When whales die and sink to the ocean floor, their carcasses provide nutritional boosts and habitats for deep-sea life. Though their flesh decomposes within weeks, whale bones can last anywhere from 60 to 100 years, supporting bacteria and strange creatures like zombie worms, which are mouthless, eyeless animals that feed off the skeletons.
"The planet's largest animals are also a part of the ecology of the very deep ocean, providing a rich habitat of food and shelter for deep sea animals for many years after their death," said Diva Amon, another University of Southampton researcher. "Examining the remains of this southern Minke whale gives insight into how nutrients are recycled in the ocean, which may be a globally important process in our oceans."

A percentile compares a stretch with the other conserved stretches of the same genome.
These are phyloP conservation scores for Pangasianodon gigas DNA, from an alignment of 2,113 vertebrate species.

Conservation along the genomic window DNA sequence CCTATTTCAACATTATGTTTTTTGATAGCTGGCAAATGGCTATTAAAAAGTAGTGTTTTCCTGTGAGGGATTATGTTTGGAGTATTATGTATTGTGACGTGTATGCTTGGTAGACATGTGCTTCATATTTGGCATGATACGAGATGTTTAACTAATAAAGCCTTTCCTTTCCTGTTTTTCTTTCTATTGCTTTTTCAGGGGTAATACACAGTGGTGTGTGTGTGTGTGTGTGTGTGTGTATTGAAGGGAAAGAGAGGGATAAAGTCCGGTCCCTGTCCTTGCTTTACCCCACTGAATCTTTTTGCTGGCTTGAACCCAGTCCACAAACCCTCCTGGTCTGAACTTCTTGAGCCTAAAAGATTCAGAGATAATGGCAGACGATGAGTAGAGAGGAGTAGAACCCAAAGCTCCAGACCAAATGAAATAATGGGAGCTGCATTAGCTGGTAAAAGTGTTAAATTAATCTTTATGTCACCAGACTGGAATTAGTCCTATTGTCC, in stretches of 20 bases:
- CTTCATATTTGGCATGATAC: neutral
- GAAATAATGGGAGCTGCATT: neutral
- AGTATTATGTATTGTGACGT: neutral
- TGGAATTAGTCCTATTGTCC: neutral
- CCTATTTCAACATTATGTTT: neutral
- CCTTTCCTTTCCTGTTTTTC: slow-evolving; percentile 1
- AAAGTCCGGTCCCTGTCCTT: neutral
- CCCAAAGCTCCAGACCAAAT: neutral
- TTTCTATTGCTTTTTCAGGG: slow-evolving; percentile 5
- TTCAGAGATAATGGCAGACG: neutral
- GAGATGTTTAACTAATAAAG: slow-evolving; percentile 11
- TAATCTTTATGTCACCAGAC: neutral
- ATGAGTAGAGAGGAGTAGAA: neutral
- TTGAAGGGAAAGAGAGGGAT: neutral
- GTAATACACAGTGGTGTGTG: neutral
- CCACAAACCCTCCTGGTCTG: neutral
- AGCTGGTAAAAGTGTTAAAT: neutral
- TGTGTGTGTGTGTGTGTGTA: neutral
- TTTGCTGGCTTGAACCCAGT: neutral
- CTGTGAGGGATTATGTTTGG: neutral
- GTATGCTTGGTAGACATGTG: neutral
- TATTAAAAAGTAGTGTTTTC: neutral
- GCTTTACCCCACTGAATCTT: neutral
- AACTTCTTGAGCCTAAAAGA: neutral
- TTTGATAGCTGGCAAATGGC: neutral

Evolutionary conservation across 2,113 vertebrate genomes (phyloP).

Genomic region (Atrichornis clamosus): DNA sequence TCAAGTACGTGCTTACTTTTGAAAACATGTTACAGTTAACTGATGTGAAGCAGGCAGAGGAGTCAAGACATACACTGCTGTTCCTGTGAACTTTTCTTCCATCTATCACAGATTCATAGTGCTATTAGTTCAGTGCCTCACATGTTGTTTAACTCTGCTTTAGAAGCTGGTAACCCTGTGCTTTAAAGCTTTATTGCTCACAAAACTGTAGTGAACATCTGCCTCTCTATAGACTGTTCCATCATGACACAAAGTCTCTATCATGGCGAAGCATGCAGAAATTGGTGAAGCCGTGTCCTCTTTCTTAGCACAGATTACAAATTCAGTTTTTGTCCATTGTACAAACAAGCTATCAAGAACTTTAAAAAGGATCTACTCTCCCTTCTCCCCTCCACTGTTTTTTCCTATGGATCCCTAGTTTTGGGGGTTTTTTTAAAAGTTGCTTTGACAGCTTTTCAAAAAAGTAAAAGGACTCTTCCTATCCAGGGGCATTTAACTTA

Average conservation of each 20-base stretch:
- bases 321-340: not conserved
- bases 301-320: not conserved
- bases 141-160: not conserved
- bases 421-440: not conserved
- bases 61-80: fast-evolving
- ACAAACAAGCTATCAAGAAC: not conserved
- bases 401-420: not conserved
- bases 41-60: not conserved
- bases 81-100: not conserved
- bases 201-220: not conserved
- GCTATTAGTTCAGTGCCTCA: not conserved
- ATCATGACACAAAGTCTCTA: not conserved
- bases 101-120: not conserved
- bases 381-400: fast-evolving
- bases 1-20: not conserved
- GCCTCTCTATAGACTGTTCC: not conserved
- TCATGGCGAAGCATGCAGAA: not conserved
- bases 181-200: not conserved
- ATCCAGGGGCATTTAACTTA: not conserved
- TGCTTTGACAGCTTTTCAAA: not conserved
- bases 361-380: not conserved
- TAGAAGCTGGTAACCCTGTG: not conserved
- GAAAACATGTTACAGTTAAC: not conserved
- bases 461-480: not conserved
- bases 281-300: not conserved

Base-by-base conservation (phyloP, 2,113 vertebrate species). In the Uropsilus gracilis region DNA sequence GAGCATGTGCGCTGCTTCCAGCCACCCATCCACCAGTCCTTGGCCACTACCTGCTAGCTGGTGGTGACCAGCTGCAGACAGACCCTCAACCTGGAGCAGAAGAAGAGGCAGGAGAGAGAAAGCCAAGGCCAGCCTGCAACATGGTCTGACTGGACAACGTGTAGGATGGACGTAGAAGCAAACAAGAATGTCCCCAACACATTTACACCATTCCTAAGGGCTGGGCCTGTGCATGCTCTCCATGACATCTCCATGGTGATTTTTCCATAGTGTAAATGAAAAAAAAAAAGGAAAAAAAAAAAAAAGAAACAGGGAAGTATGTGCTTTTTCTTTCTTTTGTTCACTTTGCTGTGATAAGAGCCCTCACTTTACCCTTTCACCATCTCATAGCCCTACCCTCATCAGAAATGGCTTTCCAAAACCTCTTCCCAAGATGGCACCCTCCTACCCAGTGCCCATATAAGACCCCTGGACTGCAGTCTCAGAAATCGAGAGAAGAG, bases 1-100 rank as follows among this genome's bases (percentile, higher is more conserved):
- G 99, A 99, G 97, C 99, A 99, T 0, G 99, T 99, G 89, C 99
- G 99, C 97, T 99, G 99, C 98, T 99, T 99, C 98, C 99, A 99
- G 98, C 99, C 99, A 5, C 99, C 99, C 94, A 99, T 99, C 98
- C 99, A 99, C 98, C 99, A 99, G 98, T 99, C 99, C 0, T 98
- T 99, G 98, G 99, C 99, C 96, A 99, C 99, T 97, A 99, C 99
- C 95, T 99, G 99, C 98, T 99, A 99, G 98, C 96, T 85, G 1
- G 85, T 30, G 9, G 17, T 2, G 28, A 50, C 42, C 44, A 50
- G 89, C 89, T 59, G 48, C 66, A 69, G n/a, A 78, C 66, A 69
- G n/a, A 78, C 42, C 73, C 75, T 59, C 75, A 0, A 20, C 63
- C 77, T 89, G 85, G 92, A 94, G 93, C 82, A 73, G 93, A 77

The Antarctic whale fall, thought to have been on the seafloor for several decades, was surveyed using high-definition cameras, and samples were collected to be studied back on land. The team encountered several new species of sea snails and worms that were living off the bones. They found a new species of isopod crustacean, similar to woodlice, crawling over the skeleton, according to a statement from the U.K. National Oceanography Centre. The researchers also found an undescribed species of zombie worms (Osedax), which could help scientists study how the mysterious species has managed to become surprisingly diverse and widespread. (They've been found in whale falls in the eastern and western Pacific as well as the North Atlantic.)